Yeah, no. Those "other difficulties" don't just float by. They build up and wait for you. Or your wife takes care of them for you while you're "crafting your masterpiece".

Quote
We cheer each other on, we share in (and quietly regret) the successes of our friends, we lose touch with people beyond our network. Spending our leisure time with other professional strivers buttresses the notion that hard work is part of the good life and that the sacrifices it entails are those that a decent person makes. This is what a class with a strong sense of identity does: it effortlessly recasts the groups distinguishing vices as virtues.

This is supposed to be a good thing??

FINate

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And I begin to understand the nature of the trouble Im having communicating to my parents precisely why what Im doing appeals to me. They are asking about a job. I am thinking about identity, community, purpose the things that provide meaning and motivation. I am talking about my life.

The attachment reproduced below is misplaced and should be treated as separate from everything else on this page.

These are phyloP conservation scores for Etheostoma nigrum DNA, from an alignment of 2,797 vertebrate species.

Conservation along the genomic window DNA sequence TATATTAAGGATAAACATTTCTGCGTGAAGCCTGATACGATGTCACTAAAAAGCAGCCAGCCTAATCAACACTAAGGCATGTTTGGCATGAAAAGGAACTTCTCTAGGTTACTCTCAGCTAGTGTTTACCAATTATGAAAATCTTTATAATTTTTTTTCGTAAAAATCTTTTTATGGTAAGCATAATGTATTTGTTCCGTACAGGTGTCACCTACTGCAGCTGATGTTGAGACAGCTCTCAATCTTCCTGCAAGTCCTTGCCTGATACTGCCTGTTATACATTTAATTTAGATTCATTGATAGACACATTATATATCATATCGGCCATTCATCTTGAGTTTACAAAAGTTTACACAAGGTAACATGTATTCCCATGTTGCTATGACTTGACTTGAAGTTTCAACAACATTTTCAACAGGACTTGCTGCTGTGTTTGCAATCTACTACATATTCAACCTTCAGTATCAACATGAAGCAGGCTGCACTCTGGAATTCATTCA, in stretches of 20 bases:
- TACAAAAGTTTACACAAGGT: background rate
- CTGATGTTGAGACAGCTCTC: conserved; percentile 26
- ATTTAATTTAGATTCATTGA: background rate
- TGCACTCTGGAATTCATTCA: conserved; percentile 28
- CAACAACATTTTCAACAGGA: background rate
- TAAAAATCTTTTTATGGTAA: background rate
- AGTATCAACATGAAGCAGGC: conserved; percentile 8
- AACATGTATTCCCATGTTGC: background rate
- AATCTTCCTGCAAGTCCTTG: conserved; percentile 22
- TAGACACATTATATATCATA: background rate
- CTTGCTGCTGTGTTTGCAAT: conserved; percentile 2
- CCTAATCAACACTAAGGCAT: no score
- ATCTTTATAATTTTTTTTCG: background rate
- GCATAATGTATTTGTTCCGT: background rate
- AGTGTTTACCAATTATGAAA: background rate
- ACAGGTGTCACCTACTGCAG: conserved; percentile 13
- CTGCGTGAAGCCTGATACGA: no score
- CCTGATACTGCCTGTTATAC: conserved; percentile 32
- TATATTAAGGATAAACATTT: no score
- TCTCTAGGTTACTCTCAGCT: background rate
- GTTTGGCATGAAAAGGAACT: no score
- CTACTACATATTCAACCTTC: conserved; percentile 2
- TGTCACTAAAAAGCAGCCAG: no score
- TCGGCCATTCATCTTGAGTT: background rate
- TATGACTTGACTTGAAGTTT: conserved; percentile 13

I find this incredibly sad. The vast majority of people work for for-profit corporations, including the author. No matter how much spin you put on your career being meaningful or having a higher purpose, at the end of the day you're a cog in a system that has a singular goal of producing profits for the owners/shareholders. That's it, nothing more. Of course the corporation is perfectly happy to feed its employees a bunch of tripe about changing the world and making a difference, yet funny how all this fades away when profits drop and it's time for RIFs - then it's all business, all about the bottom line. If your career is your main identity or purpose then you have a spiritual problem (or philosophical if spiritual is a dirty word for you) and you need to find a higher purpose, otherwise your corporate overlords are going to chew you up and spit you out.

Retirement is not about sitting around doing nothing. There are many threads on these boards about how those of us who have FIREd have busier and more fulfilling lives now that we have the freedom to choose our work rather than working to earn a paycheck. The author could continue doing the work he loves closer to family, but is prevented from doing so do to his careerism. I wonder how he'll feel about this after his parents, who seem like wonderful people, have passed and he realizes he and his children can never get that time with loved ones back? And for what, to climb the ladder?